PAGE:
11 May 2009

Manila Times column for 10 May 2009: "Writing what you know of the world"

original post here.

By Libay Linsangan Cantor
Writing what you know of the world

In writing workshops, beginning writers are often encouraged to start writing about what they know first, before venturing out into writing about more complex and unfamiliar material. I agree, and I also don’t. I think all writers—newbies or not—should heed this encouragement.

In literary workshops, I have often heard the advice that a writer should focus on the world that s/he knows, first and foremost, before writing about things outside their worlds. We writers are often trained to look for that precious insight, that one thing (or two) that would differentiate our story from others’ stories, the thought that would hopefully inspire or rouse readers to think about things around us, about a particular aspect of human existence. I agree with this.

Far too often, writers tend to turn their back on their own backyards, so to speak, and write about things that are “more exciting” or “more challenging” that they see in “other worlds.” I just wish they could look around them sometime, so they could discover that something or someone within their vicinity could actually serve as an inspiration for a story waiting to be told. For instance, I remember meeting this woman whose maiden name sounded like the name of a very old school in Manila. When I inquired about this, it turned out that the school was indeed owned by their family and it was about to be sold. That alone puts their family in a certain historical position that only she has the privilege to tell and unfold in a story. Since we were in a documentary workshop when we met, I suggested that she write and make a documentary about that aspect of their family, and she mentioned that it was indeed one of her future plans. I hope she went through with it.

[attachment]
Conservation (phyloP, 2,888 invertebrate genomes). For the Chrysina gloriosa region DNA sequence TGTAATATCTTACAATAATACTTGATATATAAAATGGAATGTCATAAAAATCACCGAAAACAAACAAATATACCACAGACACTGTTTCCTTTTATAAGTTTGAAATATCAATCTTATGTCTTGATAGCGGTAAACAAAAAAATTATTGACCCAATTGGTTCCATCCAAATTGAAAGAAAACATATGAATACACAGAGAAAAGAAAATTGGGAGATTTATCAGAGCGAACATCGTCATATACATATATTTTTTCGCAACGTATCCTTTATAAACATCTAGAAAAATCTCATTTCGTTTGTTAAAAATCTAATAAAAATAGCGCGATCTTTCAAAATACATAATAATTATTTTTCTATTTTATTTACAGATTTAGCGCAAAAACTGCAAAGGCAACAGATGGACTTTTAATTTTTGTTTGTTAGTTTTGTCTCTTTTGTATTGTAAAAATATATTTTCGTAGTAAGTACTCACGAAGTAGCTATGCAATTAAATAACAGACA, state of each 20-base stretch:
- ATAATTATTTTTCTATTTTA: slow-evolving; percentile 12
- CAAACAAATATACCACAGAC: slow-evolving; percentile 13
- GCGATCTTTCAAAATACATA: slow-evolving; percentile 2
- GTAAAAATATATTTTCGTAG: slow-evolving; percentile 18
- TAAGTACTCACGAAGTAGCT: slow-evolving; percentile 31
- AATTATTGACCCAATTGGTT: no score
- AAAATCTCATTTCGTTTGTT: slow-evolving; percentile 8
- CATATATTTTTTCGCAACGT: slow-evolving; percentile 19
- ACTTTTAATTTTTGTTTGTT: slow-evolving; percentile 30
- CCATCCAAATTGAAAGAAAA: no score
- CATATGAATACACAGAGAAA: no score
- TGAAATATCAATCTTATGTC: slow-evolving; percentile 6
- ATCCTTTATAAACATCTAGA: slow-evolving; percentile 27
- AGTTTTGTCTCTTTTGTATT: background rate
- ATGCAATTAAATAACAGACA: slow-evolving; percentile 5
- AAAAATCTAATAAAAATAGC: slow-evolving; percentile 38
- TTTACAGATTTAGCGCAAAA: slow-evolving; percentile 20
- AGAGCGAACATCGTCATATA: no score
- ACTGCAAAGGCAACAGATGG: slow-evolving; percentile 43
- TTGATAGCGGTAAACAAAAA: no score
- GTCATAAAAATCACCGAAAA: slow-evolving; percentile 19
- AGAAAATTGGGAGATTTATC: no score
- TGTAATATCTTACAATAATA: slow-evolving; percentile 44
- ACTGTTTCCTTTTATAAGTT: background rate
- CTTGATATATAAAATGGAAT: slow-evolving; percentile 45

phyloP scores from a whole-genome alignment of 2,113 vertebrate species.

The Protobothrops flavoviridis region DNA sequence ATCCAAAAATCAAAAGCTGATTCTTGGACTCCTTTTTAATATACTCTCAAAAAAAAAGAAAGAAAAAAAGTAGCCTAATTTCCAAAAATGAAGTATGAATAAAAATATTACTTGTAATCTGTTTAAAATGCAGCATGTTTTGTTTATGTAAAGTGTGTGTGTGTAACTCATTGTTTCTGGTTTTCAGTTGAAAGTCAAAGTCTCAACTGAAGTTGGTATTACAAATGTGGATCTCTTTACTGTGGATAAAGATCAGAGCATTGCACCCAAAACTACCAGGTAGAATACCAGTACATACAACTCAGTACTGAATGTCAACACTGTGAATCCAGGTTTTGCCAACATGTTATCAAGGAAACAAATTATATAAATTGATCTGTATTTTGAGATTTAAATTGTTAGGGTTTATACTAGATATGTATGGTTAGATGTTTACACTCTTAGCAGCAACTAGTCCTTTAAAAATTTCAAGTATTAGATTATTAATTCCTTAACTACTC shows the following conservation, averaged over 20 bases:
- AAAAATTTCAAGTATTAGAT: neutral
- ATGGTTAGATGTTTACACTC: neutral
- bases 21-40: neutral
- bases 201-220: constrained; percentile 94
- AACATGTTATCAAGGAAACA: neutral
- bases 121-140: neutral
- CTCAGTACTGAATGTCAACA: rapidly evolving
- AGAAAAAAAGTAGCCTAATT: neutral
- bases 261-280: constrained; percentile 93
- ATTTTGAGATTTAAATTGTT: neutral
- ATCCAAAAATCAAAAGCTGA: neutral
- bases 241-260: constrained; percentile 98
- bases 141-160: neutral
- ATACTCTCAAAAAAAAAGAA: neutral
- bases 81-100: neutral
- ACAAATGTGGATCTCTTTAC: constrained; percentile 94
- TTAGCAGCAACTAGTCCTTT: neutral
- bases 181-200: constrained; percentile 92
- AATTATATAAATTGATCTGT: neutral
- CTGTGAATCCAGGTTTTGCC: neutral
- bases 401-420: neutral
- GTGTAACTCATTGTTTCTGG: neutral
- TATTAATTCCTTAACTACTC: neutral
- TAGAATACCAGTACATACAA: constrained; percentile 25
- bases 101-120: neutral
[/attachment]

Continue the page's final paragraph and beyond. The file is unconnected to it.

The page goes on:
This is not to say that we writers should just stick to writing what we know. If we want to write about things outside of our own spheres of existence, that’s also great, but only if the proper homework is done. What I mean is that writers should do their research when they’re writing about something unfamiliar to them. It also happens that sometimes, writers tend to take short cuts and write what they know of a certain thing without the benefit of research. Thus, material such as these appears shallow, impressionistic and often unrealistic. Authenticity is still the key; if your plot seems unbelievable because of faulty information or details, then the story won’t fly.

Just imagine the tons of stories we’ll hear from different walks of life, if only one out of a hundred Filipinos shared them with the world. That’s a lifetime’s worth of anthologies, not to mention a good contribution to our recorded culture and history.

Comments? Suggestions? E-mail libay.scribevibe@gmail.com. She is also at libaycantor.multiply.com.

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